}
   else
   {
      // Find the number of UTF-16 characters needed to hold the
      // converted UTF-8 string, an
    
http://www.stackoverflow.com/questions/14325505/optimizing-several-million-char-to-string-conversions

Number formatting in java to use Lakh format instead of million format

I have tried using NumberFormat and DecimalFormat. Even though i am using locale as en-In the numbers are being formatted in millions formats. Is there any option to format a number in lakhs format instead of millions format.

Ex - i want NumberFormatInstance.format(123456) to give 1,23,456.00 instead of 123,456.00

http://www.stackoverflow.com/questions/14507658/number-formatting-in-java-to-use-lakh-format-instead-of-million-format

300 million items in a Map

  1. If each of them is guaranteed to have a unique key (generated and enforced by an external keying system) which Map implementation is the correct fit for me? Assume this has to be optimized for concurrent lookup only (The data is initialized once during the application startup).
  2. Does this 300 million unique keys have any positive or negative implications on bucketing/collisions?
  3. Any other suggestions?

My map would look something like this

Map<String, <boolean, boolean, boolean, boolean>>
http://www.stackoverflow.com/questions/14538963/300-million-items-in-a-map

Efficient substring search in a large text file containing 100 millions strings(no duplicate string)

I have a large text file(1.5 Gb) having 100 millions Strings(no duplicate String) and all the Strings are arranged line by line in the file . i want to make a wepapplication in java so that when user give a keyword(Substring) he get the count of All the strings present in the file which contains that keyword. i know one technique LUCENE already..is there any other way to do this.?? i want the result within 3-4 seconds. MY SYSTEM HAS 4GB RAM AND DUAL CORE configuration.... need to do this in "JAVA ONLY"

http://www.stackoverflow.com/questions/14633286/efficient-substring-search-in-a-large-text-file-containing-100-millions-strings-no-duplicate-string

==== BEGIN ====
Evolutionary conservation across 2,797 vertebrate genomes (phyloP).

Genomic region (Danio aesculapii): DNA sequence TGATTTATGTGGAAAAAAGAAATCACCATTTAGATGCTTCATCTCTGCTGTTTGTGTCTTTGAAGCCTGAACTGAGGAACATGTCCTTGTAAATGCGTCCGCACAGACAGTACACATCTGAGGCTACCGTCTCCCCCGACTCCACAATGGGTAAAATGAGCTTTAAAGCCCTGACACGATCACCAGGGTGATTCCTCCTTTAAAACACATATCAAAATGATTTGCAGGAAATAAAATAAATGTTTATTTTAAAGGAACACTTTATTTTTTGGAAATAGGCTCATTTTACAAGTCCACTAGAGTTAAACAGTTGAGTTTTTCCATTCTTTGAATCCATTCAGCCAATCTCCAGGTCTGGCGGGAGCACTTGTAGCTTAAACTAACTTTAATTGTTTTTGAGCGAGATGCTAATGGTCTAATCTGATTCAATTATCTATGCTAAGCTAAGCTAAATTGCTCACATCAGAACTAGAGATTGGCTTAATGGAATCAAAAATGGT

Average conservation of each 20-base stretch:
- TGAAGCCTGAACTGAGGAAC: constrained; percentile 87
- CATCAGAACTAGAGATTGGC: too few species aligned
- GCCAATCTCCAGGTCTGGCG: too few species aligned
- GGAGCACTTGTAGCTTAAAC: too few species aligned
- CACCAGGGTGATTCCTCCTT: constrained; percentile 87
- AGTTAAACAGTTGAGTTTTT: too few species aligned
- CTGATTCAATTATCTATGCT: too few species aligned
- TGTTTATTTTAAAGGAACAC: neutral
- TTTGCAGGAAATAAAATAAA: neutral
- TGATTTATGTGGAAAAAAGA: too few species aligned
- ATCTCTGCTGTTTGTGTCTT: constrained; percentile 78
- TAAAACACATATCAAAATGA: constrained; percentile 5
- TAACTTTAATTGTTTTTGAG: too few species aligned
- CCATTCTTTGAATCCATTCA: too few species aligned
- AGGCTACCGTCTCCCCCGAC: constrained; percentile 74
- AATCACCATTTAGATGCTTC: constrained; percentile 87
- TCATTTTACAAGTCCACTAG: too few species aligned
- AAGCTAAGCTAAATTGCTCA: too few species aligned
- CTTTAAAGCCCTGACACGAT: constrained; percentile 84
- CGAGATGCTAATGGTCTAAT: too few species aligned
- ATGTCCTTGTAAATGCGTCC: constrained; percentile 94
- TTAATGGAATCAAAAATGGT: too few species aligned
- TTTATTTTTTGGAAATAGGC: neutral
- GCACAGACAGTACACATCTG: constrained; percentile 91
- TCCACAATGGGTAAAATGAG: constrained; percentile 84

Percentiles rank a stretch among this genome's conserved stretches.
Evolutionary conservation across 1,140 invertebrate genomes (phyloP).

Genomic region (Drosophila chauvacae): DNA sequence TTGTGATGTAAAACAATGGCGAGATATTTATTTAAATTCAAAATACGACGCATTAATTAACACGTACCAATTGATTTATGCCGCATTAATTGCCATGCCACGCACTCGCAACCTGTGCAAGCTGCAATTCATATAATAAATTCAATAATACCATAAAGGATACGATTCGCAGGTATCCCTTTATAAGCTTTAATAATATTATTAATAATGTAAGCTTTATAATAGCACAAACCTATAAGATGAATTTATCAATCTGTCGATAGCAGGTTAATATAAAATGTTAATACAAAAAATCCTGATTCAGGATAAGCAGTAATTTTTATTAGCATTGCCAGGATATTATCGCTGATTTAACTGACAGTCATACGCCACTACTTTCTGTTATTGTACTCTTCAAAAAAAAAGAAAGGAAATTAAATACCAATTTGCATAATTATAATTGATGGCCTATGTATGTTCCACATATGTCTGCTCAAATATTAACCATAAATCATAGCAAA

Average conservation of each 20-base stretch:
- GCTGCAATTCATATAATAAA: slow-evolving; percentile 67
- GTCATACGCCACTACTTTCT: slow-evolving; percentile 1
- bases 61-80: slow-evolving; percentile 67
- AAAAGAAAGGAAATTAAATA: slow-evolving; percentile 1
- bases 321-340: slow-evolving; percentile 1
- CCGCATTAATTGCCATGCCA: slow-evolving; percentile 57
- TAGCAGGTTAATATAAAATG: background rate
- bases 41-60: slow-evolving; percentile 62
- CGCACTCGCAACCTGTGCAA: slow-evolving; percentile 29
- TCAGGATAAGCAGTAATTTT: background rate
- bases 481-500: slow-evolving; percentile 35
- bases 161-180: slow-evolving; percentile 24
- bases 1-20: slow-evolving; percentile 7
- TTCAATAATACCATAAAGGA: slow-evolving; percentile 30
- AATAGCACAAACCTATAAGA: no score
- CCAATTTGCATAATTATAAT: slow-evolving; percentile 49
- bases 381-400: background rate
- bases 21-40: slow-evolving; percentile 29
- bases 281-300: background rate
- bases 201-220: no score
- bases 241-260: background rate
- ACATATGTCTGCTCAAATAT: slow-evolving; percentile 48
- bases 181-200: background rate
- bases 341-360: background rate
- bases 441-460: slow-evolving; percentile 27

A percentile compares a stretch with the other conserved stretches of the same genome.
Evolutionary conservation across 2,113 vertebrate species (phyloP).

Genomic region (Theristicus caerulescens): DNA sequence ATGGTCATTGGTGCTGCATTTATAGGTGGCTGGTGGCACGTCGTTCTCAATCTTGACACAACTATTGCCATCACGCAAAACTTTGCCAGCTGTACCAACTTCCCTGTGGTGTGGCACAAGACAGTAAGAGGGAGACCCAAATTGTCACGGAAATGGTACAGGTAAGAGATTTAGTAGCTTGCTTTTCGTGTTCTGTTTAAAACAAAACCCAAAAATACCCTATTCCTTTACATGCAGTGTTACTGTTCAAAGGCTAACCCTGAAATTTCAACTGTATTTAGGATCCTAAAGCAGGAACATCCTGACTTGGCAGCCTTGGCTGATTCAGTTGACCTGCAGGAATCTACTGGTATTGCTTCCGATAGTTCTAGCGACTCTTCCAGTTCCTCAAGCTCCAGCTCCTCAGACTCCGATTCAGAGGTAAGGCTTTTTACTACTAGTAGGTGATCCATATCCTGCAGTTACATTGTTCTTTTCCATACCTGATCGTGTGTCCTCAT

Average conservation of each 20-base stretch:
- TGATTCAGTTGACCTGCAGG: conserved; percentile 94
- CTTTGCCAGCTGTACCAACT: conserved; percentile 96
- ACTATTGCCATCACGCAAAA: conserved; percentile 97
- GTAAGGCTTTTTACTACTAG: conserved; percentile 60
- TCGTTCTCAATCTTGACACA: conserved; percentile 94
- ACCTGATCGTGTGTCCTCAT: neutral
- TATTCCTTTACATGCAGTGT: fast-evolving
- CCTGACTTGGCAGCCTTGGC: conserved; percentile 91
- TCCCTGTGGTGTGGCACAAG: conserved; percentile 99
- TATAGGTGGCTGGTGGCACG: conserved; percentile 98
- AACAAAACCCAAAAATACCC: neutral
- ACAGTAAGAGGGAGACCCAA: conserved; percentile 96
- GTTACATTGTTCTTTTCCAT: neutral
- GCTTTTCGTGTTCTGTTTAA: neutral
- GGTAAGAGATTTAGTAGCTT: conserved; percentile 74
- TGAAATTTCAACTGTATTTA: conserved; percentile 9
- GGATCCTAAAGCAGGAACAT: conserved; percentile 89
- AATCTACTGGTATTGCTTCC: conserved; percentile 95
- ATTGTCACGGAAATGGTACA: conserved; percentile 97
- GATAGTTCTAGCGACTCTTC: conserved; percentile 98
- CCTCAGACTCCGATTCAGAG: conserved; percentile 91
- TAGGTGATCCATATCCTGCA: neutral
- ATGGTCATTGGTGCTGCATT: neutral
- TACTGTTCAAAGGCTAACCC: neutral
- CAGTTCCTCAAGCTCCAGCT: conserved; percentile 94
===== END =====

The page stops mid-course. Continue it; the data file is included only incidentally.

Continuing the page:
Updating 4 million records in SQL server using list of record-ids as input

During a migration project, I'm faced with an update of 4 millions records in our SQL Server.

The update is very simple ; a boolean field needs to be set to true/1 and the input I have is a list of all the id's for which this field must be filled.(one id per line)

I'm not exactly an expert when it comes to sql tasks of this size, so I started out trying 1 UPDATE statement containing a "WHERE xxx IN ( {list of ids, separated by comma} )". First, I tried this with a million records. On a small dataset on a test-server, this worked like a charm, but in the production environment this gave an error. So, I shortened the length of the list of ids a couple of times, but to no avail.

The next thing I tried was to turn each id in the list into an UPDATE statement ("UPDATE yyy SET booleanfield = 1 WHERE id = '{id}'"). Somewhere, I read that it's good to have a GO every x number of lines, so I inserted a GO every 100 lines (using the excellent

http://www.stackoverflow.com/questions/14790548/updating-4-million-records-in-sql-server-using-list-of-record-ids-as-input

How to efficiently compute the cosine similarity between millions of strings

I need to compute the cosine similarity between strings in a list. For example, I have a list of over 10 million strings, each string has to determine similarity between itself and every other string in the list. What is the best algorithm I can use to efficiently and quickly do such task? Is the divide and conquer algorithm applicable?

EDIT

I want to determine which strings are most similar to a given string and be able to have a measure/score associated with the similarity. I think what I want to do falls in line with clustering where the number of clusters are not initially known.

http://www.stackoverflow.com/questions/15041647/how-to-efficiently-compute-the-cosine-similarity-between-millions-of-strings